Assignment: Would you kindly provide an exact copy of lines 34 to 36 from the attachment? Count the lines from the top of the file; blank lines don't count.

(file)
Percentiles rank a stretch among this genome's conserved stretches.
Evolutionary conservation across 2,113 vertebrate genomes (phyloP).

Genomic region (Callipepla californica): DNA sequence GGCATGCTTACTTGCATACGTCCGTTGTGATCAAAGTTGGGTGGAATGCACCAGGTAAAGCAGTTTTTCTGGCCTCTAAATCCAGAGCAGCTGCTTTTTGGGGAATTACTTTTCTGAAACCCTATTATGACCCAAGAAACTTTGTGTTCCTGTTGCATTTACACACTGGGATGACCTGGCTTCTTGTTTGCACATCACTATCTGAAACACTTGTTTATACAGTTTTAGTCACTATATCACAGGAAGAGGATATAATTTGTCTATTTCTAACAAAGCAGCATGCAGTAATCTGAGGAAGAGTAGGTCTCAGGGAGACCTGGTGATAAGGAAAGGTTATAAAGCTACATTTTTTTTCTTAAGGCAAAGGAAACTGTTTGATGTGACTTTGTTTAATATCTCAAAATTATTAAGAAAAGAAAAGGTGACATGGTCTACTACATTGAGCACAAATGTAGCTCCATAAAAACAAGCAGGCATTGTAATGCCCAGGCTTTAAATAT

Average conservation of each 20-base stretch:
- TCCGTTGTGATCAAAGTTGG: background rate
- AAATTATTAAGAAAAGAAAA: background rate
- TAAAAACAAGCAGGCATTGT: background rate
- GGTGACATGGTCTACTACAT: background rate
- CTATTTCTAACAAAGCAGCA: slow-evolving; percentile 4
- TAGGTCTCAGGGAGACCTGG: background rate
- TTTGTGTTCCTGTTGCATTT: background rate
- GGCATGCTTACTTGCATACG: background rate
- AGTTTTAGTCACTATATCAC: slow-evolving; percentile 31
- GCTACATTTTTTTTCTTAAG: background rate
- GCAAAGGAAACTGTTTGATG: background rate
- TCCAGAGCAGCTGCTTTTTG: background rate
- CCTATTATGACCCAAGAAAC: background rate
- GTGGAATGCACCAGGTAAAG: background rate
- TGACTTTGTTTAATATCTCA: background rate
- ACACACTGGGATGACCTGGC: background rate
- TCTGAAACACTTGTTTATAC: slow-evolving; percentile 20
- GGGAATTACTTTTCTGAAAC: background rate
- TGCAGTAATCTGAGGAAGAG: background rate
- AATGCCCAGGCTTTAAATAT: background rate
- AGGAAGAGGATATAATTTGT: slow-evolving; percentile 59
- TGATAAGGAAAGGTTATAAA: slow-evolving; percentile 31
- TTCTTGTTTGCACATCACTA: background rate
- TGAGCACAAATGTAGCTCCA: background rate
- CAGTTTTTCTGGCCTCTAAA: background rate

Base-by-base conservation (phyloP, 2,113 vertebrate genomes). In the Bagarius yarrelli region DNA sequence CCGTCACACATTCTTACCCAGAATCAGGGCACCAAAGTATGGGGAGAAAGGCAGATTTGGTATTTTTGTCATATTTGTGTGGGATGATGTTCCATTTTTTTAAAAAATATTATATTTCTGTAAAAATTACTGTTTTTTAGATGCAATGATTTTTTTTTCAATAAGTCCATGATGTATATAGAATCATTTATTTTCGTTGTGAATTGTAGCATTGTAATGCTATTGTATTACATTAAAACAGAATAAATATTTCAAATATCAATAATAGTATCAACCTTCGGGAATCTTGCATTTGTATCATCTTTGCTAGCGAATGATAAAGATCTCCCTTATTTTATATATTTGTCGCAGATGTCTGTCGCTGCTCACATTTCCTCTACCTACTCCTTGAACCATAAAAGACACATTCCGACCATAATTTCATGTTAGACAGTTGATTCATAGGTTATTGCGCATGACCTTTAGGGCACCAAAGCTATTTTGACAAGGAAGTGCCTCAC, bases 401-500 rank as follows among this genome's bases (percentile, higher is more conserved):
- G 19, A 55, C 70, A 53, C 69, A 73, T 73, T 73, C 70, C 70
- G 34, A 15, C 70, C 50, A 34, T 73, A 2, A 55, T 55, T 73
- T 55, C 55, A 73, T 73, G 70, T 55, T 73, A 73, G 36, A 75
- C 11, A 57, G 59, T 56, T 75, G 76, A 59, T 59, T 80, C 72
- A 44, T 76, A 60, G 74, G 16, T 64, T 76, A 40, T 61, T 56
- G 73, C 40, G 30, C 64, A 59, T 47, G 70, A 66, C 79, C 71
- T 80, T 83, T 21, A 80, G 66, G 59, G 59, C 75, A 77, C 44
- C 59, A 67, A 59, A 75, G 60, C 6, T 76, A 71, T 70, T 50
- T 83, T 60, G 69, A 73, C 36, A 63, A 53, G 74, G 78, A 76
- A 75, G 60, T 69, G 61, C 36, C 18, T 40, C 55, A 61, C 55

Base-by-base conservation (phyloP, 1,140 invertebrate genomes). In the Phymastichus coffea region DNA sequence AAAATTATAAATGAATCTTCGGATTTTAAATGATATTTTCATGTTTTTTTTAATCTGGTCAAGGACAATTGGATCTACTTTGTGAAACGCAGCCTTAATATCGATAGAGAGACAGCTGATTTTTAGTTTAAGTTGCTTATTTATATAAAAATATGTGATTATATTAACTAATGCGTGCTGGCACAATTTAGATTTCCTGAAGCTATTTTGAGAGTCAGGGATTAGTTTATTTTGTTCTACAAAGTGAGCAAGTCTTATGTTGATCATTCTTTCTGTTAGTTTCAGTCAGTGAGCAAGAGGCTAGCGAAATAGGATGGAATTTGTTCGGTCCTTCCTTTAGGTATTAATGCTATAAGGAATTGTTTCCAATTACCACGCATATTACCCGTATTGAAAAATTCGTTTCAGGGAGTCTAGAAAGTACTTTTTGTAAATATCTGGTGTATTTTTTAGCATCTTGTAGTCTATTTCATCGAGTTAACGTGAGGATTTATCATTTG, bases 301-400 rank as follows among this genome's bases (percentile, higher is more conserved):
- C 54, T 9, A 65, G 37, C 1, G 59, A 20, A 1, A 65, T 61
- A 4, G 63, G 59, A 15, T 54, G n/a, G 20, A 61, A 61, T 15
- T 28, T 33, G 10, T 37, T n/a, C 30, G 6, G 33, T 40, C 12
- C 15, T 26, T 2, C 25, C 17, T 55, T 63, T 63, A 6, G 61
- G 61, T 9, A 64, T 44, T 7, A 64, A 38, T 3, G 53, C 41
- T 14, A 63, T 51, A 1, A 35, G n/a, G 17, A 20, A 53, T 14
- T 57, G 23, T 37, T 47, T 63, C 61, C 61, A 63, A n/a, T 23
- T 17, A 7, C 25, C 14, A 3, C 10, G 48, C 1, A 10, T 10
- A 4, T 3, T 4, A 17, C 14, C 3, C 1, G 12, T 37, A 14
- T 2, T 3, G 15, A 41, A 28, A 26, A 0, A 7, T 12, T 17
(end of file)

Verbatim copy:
- C 11, A 57, G 59, T 56, T 75, G 76, A 59, T 59, T 80, C 72
- A 44, T 76, A 60, G 74, G 16, T 64, T 76, A 40, T 61, T 56
- G 73, C 40, G 30, C 64, A 59, T 47, G 70, A 66, C 79, C 71